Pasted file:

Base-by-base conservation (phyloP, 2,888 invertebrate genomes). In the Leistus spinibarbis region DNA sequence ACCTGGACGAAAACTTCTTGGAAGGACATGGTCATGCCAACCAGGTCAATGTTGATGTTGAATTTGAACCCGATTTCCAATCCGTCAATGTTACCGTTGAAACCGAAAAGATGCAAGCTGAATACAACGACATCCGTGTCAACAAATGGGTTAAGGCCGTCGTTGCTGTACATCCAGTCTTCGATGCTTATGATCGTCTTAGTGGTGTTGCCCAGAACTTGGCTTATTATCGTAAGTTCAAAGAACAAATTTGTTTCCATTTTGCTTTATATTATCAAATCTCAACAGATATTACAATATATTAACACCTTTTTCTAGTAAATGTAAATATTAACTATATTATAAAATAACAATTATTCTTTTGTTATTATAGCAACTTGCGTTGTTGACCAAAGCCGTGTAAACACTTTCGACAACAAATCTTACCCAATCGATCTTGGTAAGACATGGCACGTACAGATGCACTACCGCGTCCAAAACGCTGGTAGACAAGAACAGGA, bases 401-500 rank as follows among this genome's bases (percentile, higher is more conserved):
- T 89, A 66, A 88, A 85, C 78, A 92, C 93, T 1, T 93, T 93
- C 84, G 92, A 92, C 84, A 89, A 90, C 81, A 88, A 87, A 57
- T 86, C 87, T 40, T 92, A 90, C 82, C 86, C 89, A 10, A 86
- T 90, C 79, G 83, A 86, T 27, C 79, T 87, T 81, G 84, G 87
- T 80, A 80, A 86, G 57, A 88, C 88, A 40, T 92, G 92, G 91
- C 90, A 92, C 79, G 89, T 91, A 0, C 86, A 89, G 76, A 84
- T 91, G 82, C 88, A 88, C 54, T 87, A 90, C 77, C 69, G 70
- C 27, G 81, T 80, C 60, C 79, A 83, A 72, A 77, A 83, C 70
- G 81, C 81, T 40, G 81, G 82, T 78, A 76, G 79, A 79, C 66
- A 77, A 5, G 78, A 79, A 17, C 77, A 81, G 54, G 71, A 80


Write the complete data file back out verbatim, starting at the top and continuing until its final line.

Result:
Base-by-base conservation (phyloP, 2,888 invertebrate genomes). In the Leistus spinibarbis region DNA sequence ACCTGGACGAAAACTTCTTGGAAGGACATGGTCATGCCAACCAGGTCAATGTTGATGTTGAATTTGAACCCGATTTCCAATCCGTCAATGTTACCGTTGAAACCGAAAAGATGCAAGCTGAATACAACGACATCCGTGTCAACAAATGGGTTAAGGCCGTCGTTGCTGTACATCCAGTCTTCGATGCTTATGATCGTCTTAGTGGTGTTGCCCAGAACTTGGCTTATTATCGTAAGTTCAAAGAACAAATTTGTTTCCATTTTGCTTTATATTATCAAATCTCAACAGATATTACAATATATTAACACCTTTTTCTAGTAAATGTAAATATTAACTATATTATAAAATAACAATTATTCTTTTGTTATTATAGCAACTTGCGTTGTTGACCAAAGCCGTGTAAACACTTTCGACAACAAATCTTACCCAATCGATCTTGGTAAGACATGGCACGTACAGATGCACTACCGCGTCCAAAACGCTGGTAGACAAGAACAGGA, bases 401-500 rank as follows among this genome's bases (percentile, higher is more conserved):
- T 89, A 66, A 88, A 85, C 78, A 92, C 93, T 1, T 93, T 93
- C 84, G 92, A 92, C 84, A 89, A 90, C 81, A 88, A 87, A 57
- T 86, C 87, T 40, T 92, A 90, C 82, C 86, C 89, A 10, A 86
- T 90, C 79, G 83, A 86, T 27, C 79, T 87, T 81, G 84, G 87
- T 80, A 80, A 86, G 57, A 88, C 88, A 40, T 92, G 92, G 91
- C 90, A 92, C 79, G 89, T 91, A 0, C 86, A 89, G 76, A 84
- T 91, G 82, C 88, A 88, C 54, T 87, A 90, C 77, C 69, G 70
- C 27, G 81, T 80, C 60, C 79, A 83, A 72, A 77, A 83, C 70
- G 81, C 81, T 40, G 81, G 82, T 78, A 76, G 79, A 79, C 66
- A 77, A 5, G 78, A 79, A 17, C 77, A 81, G 54, G 71, A 80